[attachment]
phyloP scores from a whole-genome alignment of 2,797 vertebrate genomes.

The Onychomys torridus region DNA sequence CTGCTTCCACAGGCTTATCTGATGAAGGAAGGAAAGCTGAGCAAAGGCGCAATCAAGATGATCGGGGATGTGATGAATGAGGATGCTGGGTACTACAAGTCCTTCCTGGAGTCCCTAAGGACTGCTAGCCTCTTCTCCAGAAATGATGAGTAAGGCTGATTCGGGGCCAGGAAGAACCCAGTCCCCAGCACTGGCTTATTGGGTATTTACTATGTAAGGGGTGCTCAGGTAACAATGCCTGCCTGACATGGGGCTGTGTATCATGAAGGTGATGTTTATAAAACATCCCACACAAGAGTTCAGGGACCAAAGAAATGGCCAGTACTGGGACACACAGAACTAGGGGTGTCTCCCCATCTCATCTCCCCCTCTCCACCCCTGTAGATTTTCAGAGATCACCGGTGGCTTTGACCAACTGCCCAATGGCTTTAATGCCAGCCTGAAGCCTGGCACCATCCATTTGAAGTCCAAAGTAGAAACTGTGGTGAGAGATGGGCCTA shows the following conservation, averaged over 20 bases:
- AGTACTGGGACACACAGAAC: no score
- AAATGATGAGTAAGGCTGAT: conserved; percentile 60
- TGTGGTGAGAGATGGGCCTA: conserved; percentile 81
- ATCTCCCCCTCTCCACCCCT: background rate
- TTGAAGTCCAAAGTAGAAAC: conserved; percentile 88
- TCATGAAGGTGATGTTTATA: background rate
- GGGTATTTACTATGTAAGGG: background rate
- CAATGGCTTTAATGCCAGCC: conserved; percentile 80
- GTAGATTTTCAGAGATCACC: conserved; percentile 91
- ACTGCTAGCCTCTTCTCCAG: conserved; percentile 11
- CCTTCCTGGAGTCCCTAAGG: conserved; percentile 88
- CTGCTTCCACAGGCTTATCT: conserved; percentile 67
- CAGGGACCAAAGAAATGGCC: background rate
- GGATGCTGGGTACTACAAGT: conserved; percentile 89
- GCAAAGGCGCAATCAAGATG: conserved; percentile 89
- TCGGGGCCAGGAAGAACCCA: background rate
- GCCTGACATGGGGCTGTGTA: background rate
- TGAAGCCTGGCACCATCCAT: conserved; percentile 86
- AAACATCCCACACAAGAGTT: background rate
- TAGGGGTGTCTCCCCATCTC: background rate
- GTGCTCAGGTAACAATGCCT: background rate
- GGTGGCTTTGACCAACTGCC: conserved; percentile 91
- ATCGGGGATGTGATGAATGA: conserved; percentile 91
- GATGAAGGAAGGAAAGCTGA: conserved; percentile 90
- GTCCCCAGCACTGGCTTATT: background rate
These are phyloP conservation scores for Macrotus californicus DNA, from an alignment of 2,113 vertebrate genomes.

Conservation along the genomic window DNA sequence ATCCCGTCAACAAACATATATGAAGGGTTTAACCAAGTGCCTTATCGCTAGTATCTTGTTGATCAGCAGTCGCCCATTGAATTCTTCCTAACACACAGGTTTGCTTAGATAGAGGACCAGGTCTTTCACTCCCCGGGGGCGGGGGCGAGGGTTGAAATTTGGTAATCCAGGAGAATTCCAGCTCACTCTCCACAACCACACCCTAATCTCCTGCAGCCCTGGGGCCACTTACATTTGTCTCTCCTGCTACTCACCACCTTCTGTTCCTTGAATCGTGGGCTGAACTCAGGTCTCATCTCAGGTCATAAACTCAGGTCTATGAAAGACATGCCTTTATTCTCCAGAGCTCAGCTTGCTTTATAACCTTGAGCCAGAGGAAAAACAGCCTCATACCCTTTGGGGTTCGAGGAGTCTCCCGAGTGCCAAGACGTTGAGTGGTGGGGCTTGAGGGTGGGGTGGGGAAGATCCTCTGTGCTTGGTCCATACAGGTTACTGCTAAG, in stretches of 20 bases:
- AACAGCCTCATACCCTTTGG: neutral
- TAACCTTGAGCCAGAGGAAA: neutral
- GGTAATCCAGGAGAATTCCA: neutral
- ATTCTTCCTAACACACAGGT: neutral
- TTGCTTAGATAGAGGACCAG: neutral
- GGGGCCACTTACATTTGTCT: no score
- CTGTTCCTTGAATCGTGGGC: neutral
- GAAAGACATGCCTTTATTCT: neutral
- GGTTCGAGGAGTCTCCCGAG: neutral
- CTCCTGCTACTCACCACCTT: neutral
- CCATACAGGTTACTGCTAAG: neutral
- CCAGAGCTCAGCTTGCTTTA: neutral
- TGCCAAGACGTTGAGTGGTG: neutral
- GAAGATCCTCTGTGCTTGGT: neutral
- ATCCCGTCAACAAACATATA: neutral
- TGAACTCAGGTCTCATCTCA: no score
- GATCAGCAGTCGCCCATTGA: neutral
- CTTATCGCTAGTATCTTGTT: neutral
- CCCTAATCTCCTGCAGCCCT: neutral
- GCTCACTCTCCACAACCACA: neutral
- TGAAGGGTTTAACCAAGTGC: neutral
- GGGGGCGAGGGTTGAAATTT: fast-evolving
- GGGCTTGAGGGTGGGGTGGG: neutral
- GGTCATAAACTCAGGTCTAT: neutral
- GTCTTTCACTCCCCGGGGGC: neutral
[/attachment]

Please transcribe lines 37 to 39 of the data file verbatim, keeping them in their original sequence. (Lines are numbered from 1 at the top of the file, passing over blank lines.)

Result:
- GAAAGACATGCCTTTATTCT: neutral
- GGTTCGAGGAGTCTCCCGAG: neutral
- CTCCTGCTACTCACCACCTT: neutral